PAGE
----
Friday, June 14, 2024

The Prime Minister on a trip with a submarine in the Oslo Fjord: – Exciting

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Prime Minister Jonas Gahr Støre (Ap) had a look in the periscope when he visited the submarine KNM Utvær in the Oslofjord outside Horten on Friday. Photo: Håkon Mosvold Larsen / NTB

Of NTB | 24.05.2024 19:17:48

Policy: While the royal ship Norway was sailing on an eerily calm Oslofjord outside Horten on Friday afternoon, Prime Minister Jonas Gahr Støre (Ap) himself got to steer one of Norway’s submarines 150 meters below the surface in the same area. Although Støre has previously been inside a submarine, the experience on Friday was the first where he went down with the vessel into the depths.

– Life 150 meters underwater is exciting, too. But to speak seriously, I am very impressed by the crew, which shows the strength of a team, says Støre to NTB after the trip.

KNM Utvær is one of the Norwegian Navy’s six operational submarines. At the invitation of the Chief of Naval Staff, the Prime Minister was transported out in one of the speedboats of the Norwegian Defense Forces’ special forces.

Just north of Horten, in the middle of the fjord, the submarine was called up and, almost like a spy vessel, it appeared completely silently from the black water in the fog. Together with a small entourage, the Prime Minister entered the 59-metre-long, black steel tube, which has the task of monitoring and securing Norwegian sea areas.

This weekend, it will openly pay a visit to Oslo.

– We need to monitor the conditions in our sea areas. Look after our interests on the surface of the sea and below, and in the air. This is connected. We have seven times more sea and seabed than we have land in this country. And Norway must have good capacities in this area, says Støre.

– The reason for the submarine visit is that the biggest investment in the new long-term plan is the development of future naval defence. And the government proposes, among other things, the acquisition of at least five new submarines, which is one of the important military capacities for Norway, the Prime Minister’s office wrote about the visit to KNM Utvær on Friday afternoon.

Under the motto “present and invisible”, the Norwegian Navy currently operates six submarines of the ULA class. They are in continuous operation along the coast, and are described as a strategically important capacity to secure Norwegian waters.

The submarines routinely go through extensive maintenance, but now they are getting old. All of today’s vessels in the Ula class were acquired around 1990. They are scheduled to be replaced, and Norway has ordered four new submarines of the 212 class from the German ThyssenKrupp Marine Systems (tkMS).

The order is part of a strategic collaboration with Germany, which has ordered similar submarines, and all of which will operate from a newly built base at Haakonsvern in Bergen. The delivery of the first of the four is scheduled to take place in 2029.

The price for the four submarines that have been ordered is estimated by Defense Materials to cost NOK 48 billion.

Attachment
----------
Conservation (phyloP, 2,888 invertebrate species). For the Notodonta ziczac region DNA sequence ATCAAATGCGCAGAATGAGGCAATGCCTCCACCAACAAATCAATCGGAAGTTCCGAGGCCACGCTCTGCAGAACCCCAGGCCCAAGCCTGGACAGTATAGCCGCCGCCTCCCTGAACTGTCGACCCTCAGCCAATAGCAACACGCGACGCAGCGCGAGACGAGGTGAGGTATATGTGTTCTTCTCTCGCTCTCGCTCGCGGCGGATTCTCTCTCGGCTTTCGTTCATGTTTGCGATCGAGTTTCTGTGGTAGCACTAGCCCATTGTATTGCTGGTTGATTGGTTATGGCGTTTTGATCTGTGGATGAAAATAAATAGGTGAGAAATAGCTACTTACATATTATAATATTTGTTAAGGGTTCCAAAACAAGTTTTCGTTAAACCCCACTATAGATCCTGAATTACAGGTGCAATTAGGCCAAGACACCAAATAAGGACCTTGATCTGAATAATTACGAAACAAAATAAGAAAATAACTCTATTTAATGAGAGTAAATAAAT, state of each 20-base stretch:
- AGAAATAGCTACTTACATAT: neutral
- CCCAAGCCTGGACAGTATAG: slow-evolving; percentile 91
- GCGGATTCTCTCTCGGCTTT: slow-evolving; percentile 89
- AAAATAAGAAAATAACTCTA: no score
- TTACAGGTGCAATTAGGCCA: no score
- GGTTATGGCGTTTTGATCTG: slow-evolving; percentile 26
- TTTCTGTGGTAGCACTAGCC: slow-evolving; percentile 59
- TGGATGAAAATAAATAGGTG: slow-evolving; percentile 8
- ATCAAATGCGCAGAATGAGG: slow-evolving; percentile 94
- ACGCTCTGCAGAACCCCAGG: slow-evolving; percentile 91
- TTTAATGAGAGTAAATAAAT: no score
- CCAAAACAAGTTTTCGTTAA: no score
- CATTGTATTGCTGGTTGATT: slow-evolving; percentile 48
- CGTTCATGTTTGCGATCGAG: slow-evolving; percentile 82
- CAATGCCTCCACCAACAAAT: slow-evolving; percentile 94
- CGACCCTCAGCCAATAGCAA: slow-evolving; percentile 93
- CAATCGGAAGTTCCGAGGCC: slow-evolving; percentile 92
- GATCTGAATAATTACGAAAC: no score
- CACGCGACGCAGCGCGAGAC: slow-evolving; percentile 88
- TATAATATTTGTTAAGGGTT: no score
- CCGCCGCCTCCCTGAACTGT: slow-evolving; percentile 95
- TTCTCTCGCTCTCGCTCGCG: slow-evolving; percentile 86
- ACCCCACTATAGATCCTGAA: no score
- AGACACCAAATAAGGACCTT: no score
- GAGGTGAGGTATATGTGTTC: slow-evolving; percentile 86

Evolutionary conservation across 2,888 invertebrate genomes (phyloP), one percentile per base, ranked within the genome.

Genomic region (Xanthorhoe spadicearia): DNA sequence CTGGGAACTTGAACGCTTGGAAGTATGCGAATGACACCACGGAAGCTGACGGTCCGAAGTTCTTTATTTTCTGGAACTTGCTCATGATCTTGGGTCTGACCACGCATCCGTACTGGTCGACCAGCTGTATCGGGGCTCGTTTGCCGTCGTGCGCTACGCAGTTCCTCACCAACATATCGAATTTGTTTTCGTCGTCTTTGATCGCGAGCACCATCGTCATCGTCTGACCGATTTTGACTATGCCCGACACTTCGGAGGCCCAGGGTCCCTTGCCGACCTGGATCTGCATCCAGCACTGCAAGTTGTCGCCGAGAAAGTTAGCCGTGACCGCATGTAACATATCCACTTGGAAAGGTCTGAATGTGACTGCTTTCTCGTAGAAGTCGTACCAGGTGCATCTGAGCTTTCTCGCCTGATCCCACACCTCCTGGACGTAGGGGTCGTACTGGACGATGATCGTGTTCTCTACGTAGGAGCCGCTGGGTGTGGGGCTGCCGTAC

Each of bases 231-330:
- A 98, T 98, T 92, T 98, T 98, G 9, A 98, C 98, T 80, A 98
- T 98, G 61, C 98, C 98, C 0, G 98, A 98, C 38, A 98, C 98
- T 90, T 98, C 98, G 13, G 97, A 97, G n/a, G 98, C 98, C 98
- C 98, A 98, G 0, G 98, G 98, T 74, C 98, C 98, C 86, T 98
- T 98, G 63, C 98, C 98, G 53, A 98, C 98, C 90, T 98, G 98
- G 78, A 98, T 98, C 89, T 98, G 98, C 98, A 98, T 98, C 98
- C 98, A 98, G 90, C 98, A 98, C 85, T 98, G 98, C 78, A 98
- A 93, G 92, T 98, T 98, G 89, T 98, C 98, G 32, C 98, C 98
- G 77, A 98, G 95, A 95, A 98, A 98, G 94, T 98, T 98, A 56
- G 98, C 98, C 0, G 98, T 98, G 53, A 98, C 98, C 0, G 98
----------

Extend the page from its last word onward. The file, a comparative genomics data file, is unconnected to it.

However, Chief of Defense Eirik Kristoffersen has been clear that the Norwegian Defense Forces wants two more submarines. This is therefore partially provided for in the proposal for a long-term plan that the Storting will decide on on 6 June. There, the government proposes to go for the acquisition of five submarines, and enters into an option for a sixth.

– Five submarines enable simultaneous and continuous operations in our sea areas, the government writes in the proposal.

But leisure boats and hobby fishermen were about to start the weekend on the fjord a little over, the crew carried out a short exercise on attack, fire and shelling. Evasive maneuvers and deep dives went at breakneck speed, orders and confirmations passed through the dense air in the operating room, while the guest of honor stood on the sidelines and was explained what happened.

– I emphasize having such visits to show the employees and the privates in the Armed Forces that we are grateful for what they do, follow and show interest in what they do. And I’m interested, says Støre.

Before he himself was brought back to the surface, the crew at KNM Utvær served the prime minister a variation of Friday tacos. On a submarine, crews share beds and take turns sleeping and eating.

It’s cramped, but the culture outside the command room is informal and polite. Sitting directly under the picture of King Harald, Støre was allowed to share a meal with part of the crew.

The Norwegian submarines are tasked, among other things, with deterring the Russians from violating Norwegian interests in the northern areas.

The construction of the new submarines at the shipyard in Kiel started in September last year and was marked by the fact that Defense Minister Bjørn Arild Gram (Sp) was present, where he also signed a new defense and security agreement with Germany on behalf of Norway.

The Prime Minister, who himself achieved the rank of ensign in the Navy after graduating from officers’ school, was welcomed by both the ship’s commander and the rest of the crew. After a short briefing, he himself got to steer the 1,150-tonne submarine into the depths of the Oslo Fjord.

(© NTB)

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